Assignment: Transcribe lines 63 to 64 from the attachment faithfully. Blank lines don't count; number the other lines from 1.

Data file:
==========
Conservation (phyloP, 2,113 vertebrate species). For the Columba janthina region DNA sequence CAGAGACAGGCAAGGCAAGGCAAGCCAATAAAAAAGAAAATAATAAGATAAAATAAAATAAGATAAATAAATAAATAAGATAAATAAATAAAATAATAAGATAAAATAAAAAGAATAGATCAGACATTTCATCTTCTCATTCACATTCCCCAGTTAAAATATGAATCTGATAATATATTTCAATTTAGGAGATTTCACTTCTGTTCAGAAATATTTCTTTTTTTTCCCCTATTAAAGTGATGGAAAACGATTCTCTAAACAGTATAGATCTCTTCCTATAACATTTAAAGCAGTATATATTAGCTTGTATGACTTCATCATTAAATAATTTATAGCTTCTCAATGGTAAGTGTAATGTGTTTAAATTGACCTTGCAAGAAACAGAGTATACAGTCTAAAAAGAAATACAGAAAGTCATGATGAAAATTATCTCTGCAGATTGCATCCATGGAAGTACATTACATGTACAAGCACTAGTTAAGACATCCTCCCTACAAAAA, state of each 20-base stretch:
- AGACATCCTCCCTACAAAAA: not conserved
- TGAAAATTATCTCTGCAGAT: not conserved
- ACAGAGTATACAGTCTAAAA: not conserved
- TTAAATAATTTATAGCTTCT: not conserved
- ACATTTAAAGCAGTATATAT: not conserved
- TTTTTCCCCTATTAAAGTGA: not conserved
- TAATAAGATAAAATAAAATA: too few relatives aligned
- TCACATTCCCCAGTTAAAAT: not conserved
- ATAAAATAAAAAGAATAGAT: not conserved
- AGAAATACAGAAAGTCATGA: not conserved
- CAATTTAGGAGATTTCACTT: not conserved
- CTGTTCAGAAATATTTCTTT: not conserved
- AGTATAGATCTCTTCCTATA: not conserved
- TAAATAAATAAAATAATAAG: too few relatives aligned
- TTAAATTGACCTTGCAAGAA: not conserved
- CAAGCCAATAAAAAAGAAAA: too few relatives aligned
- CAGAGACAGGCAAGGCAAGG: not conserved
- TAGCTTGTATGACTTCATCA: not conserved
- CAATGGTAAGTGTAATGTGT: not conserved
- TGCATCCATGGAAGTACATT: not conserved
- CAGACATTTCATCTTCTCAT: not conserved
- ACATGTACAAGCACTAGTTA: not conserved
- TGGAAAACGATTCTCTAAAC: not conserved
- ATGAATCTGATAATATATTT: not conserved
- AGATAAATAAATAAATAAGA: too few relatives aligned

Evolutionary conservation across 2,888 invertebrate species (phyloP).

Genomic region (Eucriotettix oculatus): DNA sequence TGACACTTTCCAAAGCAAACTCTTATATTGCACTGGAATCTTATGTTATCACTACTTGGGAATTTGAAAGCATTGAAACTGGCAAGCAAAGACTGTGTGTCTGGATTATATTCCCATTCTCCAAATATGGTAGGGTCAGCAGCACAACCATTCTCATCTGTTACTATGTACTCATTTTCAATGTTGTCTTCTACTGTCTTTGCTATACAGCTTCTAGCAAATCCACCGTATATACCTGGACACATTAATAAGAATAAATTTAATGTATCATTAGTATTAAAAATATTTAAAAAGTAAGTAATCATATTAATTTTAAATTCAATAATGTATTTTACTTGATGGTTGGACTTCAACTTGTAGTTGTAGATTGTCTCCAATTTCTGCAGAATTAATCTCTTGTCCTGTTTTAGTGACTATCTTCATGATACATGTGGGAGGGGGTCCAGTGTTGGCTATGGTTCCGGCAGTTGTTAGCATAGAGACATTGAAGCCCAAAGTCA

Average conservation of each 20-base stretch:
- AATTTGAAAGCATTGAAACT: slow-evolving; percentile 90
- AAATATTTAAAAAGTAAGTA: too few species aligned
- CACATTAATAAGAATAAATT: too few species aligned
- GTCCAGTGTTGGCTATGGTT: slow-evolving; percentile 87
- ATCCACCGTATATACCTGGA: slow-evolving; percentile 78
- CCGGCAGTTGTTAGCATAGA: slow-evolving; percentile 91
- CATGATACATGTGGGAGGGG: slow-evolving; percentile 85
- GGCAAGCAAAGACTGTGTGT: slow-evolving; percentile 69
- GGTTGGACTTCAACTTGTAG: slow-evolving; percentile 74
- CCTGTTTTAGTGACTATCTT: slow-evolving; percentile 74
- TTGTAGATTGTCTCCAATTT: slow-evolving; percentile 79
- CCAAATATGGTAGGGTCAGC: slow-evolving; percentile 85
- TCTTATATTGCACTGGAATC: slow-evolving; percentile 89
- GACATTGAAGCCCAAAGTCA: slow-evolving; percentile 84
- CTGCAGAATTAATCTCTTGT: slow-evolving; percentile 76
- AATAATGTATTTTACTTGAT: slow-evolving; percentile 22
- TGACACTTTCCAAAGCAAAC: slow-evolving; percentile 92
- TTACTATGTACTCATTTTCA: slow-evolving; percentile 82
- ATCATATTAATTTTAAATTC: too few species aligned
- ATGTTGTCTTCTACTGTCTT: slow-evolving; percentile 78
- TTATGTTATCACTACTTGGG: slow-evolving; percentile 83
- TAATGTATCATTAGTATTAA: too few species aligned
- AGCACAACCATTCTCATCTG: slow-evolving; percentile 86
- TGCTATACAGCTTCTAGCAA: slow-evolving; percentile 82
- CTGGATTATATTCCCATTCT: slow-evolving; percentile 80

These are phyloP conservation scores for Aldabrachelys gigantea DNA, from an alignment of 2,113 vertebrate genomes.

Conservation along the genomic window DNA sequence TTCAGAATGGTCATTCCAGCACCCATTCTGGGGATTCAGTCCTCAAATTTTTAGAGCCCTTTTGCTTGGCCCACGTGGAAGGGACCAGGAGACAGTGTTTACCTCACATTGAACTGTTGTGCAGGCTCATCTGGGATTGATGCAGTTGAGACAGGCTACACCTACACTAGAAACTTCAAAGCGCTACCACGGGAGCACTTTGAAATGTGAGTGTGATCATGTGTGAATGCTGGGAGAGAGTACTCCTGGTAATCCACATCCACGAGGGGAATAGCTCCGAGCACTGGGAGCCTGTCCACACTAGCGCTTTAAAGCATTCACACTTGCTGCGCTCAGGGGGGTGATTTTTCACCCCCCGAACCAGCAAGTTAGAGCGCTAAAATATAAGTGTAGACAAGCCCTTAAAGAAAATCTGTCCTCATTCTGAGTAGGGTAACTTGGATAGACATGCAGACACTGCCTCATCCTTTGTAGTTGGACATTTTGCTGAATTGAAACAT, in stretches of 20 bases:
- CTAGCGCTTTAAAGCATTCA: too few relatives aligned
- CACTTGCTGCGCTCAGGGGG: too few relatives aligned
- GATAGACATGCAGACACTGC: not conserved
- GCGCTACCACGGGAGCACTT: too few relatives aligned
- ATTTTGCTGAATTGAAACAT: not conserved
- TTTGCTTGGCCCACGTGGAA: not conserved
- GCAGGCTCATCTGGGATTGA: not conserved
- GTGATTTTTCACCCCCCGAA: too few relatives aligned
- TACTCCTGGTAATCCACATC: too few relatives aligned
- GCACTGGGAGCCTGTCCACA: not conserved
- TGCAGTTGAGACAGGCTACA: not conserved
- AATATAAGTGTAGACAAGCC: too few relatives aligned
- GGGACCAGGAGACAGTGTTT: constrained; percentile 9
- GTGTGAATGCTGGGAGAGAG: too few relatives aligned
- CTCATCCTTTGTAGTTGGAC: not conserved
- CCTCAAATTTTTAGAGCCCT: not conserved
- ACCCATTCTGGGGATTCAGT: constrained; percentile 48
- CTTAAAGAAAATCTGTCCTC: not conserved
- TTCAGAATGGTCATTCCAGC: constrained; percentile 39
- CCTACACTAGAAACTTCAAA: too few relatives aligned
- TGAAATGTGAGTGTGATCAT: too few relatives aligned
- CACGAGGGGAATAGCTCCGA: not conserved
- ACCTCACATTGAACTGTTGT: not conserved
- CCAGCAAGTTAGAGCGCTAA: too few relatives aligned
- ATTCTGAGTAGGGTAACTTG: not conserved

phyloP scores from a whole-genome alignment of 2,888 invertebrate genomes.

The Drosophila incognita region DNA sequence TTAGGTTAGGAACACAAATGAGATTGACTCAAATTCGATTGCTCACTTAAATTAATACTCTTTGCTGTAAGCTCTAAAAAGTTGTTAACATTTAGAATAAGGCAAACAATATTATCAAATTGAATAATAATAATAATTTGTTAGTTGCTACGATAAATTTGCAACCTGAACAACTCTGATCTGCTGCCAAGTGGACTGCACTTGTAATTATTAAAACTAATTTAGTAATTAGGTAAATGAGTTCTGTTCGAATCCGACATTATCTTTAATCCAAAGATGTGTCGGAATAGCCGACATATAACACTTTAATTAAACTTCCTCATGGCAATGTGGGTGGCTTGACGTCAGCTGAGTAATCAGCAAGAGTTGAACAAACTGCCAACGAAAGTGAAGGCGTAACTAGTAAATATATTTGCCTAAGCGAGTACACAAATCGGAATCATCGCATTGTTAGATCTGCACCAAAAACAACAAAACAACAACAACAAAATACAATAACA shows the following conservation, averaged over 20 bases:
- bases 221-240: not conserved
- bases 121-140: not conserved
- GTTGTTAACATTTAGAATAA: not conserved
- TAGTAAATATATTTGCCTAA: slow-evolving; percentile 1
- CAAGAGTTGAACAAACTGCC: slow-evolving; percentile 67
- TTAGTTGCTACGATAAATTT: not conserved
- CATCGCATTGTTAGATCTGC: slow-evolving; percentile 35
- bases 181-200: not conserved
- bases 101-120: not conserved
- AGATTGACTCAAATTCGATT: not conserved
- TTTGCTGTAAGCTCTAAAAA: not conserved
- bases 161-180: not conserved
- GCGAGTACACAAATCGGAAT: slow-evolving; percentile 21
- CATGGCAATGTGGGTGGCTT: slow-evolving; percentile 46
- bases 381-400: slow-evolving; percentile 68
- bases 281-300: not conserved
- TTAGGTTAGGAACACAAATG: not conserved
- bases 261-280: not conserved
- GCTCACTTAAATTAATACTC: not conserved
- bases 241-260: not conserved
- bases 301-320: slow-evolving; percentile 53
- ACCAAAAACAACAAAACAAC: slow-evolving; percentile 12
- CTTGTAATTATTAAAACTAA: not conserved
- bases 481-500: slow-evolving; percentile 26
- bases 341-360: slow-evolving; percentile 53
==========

- GCAGGCTCATCTGGGATTGA: not conserved
- GTGATTTTTCACCCCCCGAA: too few relatives aligned